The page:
and an attachment means for attaching said lengthwise strap to the exterior of said rigid outer shell when said sling is not in use, said attachment means being located on the same side of said rigid outer shell as said retainer means intermediate said head end and said foot end.
Description
BACKGROUND--FIELD OF INVENTION

This invention relates to portable infant carrier devices, specifically to a carrying sling for infant carrier devices of molded plastic or similar construction.

BACKGROUND--DESCRIPTION OF PRIOR ART

The transporting of small children or infants when carrying them by hand presents many problems for the adult transporting the child, particularly when trying to accomplish other deeds or acts. Typical problems involve opening and closing doors, carrying the child over extended distances, and combining activities such as shopping with automobile transport that requires the use of a specialized infant car seat.

Heretofore, various types of infant carriers and dual-purpose carrier/car seat devices have been known. Some carriers use a frame of plastic or other semi-rigid materials to provide a support structure for a seat to hold the child for one or several of various activities such as feeding, sleeping, playing, or travelling in automobiles. An intended advantage of some of these carriers, particularly those fitted with handles, is that they can be used to transport a child, avoiding the inconvenience of disturbing the baby unnecessarily. A typical application would be a car seat. Some are designed so that the car seat with the child in it can easily be placed inside a car and secured with a seat belt or can just as easily be removed from the car. While adequate for their primary purpose as a specialized seat, such carriers are awkward when used to carry an infant by hand.

Car seat type carriers have been used with only a few basic means of transporting by hand. Some use a rigid handle by which the carrier can be transported in a pendulum-like manner. Others use hand grips molded into the edges of the plastic seat frame. Both methods have significant disadvantages.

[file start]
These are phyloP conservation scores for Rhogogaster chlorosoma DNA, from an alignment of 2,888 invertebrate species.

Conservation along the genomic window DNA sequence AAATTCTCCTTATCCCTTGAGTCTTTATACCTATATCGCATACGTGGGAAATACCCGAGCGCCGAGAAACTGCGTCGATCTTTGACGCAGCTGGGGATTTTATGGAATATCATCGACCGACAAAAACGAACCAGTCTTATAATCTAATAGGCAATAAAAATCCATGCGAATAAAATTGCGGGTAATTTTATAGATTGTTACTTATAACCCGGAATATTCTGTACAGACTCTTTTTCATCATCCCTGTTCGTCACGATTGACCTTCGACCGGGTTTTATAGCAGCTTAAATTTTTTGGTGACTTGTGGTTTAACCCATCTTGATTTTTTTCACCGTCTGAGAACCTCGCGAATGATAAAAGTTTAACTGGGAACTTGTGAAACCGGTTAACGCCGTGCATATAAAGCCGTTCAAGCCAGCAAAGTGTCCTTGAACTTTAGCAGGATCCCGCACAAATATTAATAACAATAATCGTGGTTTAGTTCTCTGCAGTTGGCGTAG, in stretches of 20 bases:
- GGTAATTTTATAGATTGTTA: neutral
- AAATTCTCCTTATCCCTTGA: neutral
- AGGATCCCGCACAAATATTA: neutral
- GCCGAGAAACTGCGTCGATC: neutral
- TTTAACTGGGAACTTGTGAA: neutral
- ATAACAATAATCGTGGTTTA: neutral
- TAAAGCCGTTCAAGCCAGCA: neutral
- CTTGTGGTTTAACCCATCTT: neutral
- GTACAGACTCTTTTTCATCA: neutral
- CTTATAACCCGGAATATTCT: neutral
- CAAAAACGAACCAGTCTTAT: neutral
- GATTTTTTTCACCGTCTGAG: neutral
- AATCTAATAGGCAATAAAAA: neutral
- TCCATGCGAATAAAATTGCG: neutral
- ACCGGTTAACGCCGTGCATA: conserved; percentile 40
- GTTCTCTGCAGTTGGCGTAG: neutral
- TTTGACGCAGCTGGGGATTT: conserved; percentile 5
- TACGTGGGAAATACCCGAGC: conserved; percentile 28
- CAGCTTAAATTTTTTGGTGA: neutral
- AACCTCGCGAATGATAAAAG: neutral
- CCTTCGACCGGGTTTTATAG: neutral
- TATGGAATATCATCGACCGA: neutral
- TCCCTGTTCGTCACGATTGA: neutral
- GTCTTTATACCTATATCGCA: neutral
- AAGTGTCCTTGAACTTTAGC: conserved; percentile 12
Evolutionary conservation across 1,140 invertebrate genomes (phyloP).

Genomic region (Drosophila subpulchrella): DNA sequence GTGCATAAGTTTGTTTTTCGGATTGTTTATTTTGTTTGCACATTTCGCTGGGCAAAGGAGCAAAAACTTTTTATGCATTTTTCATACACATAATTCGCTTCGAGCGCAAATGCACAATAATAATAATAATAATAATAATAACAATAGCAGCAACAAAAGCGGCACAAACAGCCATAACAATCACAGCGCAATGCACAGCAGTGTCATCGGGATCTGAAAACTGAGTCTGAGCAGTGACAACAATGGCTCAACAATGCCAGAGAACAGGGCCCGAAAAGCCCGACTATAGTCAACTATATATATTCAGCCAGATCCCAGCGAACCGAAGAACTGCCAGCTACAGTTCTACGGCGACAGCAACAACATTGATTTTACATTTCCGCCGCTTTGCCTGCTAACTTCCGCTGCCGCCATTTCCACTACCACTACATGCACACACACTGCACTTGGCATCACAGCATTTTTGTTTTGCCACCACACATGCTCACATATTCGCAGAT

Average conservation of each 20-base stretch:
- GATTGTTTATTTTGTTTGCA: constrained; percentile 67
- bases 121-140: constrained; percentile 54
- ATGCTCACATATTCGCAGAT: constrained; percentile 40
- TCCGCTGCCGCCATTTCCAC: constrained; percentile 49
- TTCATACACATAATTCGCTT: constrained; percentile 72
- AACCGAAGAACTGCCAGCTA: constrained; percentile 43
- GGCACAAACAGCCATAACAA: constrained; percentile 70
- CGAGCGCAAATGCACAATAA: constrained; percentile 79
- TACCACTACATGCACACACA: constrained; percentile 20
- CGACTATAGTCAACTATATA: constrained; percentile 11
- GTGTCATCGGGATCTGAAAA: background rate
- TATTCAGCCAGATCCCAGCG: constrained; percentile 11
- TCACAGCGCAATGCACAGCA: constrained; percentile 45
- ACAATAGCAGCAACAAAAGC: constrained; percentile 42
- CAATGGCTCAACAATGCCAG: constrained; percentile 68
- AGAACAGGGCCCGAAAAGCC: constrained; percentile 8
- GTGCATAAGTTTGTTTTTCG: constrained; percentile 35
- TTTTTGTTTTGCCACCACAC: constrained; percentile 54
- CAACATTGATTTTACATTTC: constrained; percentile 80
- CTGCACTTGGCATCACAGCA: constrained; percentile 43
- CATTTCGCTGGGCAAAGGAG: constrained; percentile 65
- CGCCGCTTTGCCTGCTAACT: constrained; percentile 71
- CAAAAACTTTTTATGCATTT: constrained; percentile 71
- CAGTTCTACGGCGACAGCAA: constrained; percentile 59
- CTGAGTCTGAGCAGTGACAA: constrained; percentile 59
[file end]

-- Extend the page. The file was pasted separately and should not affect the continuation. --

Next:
Carriers with handholds only in the frame structure require the use of two hands to transport a child in the carrier. Examples of such handholds are shown in U.S. Pat. No. 4,861,105 to Merten, et al. entitled "Infant Car Seat Mountable on a Grocery Cart" (1988) and U.S. Pat. No. 4,510,634 to Diedrich, et al. entitled "Infant Carrier" (1985).

Requiring the use of two hands to transport the carrier results in extreme inconvenience in many common situations. For example, the carrier and infant must be set down to open and close doors, transport other articles, or to perform almost any action requiring use of the hands. With a car seat type carrier, the bearer of the carrier might have to balance the carrier on one knee to open a door, thereby placing the infant in a precarious position.

In addition to the obvious inconvenience for the user of the carrier, setting the carrier down can put the baby at risk. If the only surface available to support the baby and carrier is at ground level, this might allow other children or animals access to the baby. In a parking lot the baby might have to be set on the ground in an empty parking space or a roadside, where moving cars are an ever-present danger. In a crowd of people, having to set the baby down might result in the bearer of the carrier becoming separated from the baby.

Several infant carrier designs use a rigid handle which attaches to the sides of the carrier and forms an arch above the carrier with a handgrip centered above the infant. Examples of this type are described in U.S. Pat. No. 4,516,806 to McDonald entitled "Portable Infant Carrier" (1985), U.S. Pat. No. 4,688,850 to Graco entitled "Infant Seat" (1987), and U.S. Pat. No. 4,634,175 to Gerber entitled "Baby Carrier" (1983).

Carriers with rigid arch-type handles require the use of at least one hand for support. Additionally, they require substantial strength on the part of the bearer and are only practical for very short duration usage. Those with the handle oriented across the seat or perpendicular to the baby's body are awkward to carry at the user's side. Because of the handle orientation the user's arm must be twisted so the palm faces either forward or backward. This places undue strain on the elbow. When carrying an article at the side, it is far easier to grip a suitcase-type handle, oriented parallel to the direction of travel, with the palm facing the body. Additionally, when the carrier is held at the user's side, the width of the carrier forces the hand to be held away from the body. This increases the strain on the elbow, shoulder, and back. This effect is exacerbated by handle configurations and attachment mechanisms which increase the overall width of the carrier.

Some infant carrier designs use various combinations of straps to support the infant against the body of the bearer. Examples of these types are described in U.S. Pat. No. 2,804,249 to Manalo entitled "Infant Carrying Device--Infant Safety" (1957), U.S. Pat. No. 2,846,699 to Watson entitled "Infant Carrier Device" (1958), U.S. Pat. No. 4,544,088 to Reding entitled "Child Carrying Harness" (1985), and U.S. Pat. No. 2,689,672 to Thompson entitled "Infant Carrier" (1954). None of these are appropriate for use with a more modern rigid shell type carrier like those used as car seats.